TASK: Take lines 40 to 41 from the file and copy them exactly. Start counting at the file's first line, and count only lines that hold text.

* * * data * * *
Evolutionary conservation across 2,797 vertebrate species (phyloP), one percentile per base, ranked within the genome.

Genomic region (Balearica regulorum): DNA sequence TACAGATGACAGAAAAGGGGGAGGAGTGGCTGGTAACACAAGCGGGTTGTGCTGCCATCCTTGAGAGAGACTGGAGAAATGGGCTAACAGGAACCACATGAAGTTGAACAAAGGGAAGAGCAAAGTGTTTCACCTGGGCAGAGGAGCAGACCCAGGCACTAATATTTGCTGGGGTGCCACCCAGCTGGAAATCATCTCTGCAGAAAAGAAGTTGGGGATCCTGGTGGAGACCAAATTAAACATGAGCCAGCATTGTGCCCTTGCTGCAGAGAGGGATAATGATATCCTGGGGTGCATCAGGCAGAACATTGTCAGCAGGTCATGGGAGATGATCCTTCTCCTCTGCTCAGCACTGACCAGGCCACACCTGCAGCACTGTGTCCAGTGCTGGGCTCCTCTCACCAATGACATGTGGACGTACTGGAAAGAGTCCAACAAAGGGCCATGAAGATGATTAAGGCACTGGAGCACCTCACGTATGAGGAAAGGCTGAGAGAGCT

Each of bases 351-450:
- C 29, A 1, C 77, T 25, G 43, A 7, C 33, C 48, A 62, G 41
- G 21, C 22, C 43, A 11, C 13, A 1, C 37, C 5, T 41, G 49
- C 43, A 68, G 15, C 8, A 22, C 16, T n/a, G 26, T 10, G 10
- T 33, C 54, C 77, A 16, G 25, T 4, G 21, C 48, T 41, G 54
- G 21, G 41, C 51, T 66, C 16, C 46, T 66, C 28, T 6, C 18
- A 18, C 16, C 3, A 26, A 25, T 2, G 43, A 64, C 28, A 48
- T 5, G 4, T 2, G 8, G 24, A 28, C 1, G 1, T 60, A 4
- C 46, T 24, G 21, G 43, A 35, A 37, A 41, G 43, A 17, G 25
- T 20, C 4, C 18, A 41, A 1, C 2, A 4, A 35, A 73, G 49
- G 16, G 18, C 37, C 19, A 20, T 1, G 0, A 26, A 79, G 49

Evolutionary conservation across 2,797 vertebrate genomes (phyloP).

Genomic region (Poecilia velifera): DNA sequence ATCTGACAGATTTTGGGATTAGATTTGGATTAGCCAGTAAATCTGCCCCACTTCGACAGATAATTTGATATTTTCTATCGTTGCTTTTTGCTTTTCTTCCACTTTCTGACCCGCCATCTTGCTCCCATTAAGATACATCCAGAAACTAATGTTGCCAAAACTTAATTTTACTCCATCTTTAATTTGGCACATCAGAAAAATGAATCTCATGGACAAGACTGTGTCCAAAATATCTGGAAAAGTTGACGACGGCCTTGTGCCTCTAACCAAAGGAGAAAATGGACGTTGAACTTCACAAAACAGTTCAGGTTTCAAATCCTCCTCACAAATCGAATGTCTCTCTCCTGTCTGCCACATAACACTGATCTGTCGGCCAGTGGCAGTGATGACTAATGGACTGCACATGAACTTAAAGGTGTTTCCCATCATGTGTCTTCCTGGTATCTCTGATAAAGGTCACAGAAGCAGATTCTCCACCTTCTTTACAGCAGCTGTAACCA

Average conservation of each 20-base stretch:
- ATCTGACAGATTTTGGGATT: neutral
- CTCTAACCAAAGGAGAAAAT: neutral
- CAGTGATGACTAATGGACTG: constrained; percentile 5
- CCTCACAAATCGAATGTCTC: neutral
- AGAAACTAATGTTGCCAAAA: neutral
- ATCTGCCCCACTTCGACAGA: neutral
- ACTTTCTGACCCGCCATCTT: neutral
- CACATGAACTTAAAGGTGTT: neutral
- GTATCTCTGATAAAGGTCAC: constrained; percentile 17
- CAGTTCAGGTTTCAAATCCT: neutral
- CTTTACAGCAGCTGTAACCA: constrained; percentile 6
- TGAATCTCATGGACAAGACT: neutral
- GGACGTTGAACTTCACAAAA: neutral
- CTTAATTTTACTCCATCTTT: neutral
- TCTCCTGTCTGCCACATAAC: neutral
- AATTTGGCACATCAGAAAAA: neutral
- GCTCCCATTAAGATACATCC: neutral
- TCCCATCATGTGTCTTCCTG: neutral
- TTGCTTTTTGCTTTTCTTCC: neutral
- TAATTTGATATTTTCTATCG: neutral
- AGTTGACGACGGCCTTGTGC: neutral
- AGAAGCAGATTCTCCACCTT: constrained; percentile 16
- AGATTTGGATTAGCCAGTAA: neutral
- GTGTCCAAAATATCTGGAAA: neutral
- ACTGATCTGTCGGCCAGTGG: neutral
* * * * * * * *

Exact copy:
- GTGTCCAAAATATCTGGAAA: neutral
- ACTGATCTGTCGGCCAGTGG: neutral